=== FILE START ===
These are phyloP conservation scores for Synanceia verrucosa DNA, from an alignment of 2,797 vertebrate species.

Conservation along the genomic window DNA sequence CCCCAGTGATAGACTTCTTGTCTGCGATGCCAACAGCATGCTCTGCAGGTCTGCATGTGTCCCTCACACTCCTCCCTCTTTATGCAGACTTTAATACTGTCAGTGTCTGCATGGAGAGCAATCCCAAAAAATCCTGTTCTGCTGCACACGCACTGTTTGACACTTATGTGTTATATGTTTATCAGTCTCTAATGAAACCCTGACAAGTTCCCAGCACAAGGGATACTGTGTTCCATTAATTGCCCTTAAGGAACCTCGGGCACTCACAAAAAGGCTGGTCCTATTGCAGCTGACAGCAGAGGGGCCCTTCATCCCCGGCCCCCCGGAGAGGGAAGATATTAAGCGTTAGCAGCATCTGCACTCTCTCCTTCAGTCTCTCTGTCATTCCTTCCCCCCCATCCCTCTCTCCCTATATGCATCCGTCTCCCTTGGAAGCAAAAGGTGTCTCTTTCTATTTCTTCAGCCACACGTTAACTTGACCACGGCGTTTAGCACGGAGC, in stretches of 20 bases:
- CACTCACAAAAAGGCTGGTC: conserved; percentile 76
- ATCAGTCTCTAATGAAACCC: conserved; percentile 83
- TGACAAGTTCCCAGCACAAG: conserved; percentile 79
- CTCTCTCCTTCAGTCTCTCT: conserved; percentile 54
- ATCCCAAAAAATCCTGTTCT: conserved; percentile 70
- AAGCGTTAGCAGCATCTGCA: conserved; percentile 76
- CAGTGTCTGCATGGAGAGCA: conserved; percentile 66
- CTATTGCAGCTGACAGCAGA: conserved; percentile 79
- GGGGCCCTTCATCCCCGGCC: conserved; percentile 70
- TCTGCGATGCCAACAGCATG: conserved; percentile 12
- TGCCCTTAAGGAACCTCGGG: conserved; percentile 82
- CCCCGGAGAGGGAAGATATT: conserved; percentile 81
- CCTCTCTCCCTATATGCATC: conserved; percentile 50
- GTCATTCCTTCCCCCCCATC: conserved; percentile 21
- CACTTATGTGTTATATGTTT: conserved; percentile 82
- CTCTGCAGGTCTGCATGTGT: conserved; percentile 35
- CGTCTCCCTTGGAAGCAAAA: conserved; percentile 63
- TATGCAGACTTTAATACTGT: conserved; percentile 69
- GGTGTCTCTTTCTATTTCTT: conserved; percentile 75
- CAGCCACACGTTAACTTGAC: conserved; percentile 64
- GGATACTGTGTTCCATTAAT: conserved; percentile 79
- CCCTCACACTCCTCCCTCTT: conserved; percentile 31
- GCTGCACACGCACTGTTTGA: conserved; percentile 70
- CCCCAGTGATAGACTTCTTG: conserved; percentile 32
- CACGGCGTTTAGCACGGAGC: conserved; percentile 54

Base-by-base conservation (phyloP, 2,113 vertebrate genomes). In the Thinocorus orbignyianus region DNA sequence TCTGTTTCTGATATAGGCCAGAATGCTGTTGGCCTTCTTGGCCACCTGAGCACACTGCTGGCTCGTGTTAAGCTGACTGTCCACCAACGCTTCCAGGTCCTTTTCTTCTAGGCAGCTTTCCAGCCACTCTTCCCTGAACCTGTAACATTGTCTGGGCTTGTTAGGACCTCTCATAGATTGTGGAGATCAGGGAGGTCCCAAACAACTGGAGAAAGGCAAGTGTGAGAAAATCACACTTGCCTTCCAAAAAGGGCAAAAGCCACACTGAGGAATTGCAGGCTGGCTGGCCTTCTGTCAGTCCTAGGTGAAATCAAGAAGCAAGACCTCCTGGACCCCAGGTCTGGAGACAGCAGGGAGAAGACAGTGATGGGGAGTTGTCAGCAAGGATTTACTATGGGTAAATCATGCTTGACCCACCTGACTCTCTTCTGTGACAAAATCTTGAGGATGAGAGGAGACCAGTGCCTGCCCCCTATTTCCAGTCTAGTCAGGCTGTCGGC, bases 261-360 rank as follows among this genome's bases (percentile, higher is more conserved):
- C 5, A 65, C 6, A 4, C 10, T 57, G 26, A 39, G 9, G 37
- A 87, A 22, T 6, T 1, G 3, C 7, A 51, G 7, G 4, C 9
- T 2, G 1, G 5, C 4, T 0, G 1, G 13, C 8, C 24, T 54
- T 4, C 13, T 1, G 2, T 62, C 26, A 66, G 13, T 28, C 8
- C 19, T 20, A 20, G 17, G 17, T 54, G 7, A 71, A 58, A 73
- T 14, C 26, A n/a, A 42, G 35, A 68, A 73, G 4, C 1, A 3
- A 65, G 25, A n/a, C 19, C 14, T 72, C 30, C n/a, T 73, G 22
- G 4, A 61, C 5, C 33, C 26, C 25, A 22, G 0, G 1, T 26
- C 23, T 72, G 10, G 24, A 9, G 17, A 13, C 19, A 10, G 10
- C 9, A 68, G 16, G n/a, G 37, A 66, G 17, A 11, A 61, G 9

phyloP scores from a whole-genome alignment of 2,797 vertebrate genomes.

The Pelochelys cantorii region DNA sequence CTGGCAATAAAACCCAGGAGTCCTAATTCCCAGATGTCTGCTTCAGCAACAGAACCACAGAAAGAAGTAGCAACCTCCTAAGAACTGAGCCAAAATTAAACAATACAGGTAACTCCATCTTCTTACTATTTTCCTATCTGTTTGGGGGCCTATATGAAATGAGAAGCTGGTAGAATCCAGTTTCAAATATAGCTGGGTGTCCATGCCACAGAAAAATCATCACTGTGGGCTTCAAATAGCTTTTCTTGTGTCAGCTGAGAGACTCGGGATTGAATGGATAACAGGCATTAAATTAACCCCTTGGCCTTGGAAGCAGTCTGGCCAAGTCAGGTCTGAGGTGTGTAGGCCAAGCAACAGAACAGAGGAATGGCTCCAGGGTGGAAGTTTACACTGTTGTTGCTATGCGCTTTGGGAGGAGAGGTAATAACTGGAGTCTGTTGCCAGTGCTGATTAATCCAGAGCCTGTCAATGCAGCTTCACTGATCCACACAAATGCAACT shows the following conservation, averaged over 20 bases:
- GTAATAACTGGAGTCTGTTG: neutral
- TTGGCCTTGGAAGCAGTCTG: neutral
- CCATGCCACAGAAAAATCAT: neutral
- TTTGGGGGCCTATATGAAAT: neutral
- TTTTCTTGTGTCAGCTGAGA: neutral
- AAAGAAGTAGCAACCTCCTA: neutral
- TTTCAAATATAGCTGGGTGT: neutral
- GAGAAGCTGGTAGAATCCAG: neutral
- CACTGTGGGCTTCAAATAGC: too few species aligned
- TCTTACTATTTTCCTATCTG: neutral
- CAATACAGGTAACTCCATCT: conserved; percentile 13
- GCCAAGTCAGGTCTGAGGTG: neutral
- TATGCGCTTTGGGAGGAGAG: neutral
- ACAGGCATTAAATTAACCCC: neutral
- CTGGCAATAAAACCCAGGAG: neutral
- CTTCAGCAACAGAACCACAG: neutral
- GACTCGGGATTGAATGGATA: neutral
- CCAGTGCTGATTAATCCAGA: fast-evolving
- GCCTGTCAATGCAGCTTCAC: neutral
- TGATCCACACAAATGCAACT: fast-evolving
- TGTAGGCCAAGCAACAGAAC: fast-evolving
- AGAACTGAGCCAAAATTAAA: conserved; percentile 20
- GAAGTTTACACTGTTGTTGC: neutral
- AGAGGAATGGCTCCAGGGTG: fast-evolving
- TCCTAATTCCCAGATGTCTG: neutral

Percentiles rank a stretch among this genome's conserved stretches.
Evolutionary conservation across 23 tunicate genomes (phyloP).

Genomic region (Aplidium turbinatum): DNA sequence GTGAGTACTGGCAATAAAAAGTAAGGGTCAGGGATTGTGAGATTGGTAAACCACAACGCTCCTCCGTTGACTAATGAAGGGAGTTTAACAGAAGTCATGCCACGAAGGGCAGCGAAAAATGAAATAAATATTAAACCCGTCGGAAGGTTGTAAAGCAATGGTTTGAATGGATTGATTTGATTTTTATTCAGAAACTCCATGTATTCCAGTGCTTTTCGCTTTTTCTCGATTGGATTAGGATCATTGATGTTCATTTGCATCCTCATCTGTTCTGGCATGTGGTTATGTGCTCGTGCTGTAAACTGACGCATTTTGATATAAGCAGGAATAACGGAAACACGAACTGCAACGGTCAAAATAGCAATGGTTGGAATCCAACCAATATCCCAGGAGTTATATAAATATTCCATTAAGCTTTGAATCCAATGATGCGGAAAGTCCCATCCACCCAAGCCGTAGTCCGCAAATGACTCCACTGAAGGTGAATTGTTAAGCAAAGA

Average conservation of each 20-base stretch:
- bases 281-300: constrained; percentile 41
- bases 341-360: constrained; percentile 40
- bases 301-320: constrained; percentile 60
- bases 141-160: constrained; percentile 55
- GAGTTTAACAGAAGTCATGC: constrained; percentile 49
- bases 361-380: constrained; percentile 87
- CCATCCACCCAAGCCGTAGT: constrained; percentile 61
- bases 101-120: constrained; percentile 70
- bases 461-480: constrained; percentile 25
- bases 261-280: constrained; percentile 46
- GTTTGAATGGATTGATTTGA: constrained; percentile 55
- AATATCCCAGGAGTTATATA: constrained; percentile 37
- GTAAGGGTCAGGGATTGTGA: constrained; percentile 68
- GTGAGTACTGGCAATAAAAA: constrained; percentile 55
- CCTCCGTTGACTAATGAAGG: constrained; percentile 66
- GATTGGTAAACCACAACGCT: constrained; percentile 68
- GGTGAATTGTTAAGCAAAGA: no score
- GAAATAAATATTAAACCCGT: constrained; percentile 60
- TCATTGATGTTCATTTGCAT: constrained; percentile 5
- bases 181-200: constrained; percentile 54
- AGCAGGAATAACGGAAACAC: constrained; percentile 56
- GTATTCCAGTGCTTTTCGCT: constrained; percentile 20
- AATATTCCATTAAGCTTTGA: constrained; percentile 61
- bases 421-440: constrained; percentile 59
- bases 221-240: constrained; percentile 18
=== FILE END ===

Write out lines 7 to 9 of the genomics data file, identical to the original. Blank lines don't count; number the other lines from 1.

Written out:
- ATCCCAAAAAATCCTGTTCT: conserved; percentile 70
- AAGCGTTAGCAGCATCTGCA: conserved; percentile 76
- CAGTGTCTGCATGGAGAGCA: conserved; percentile 66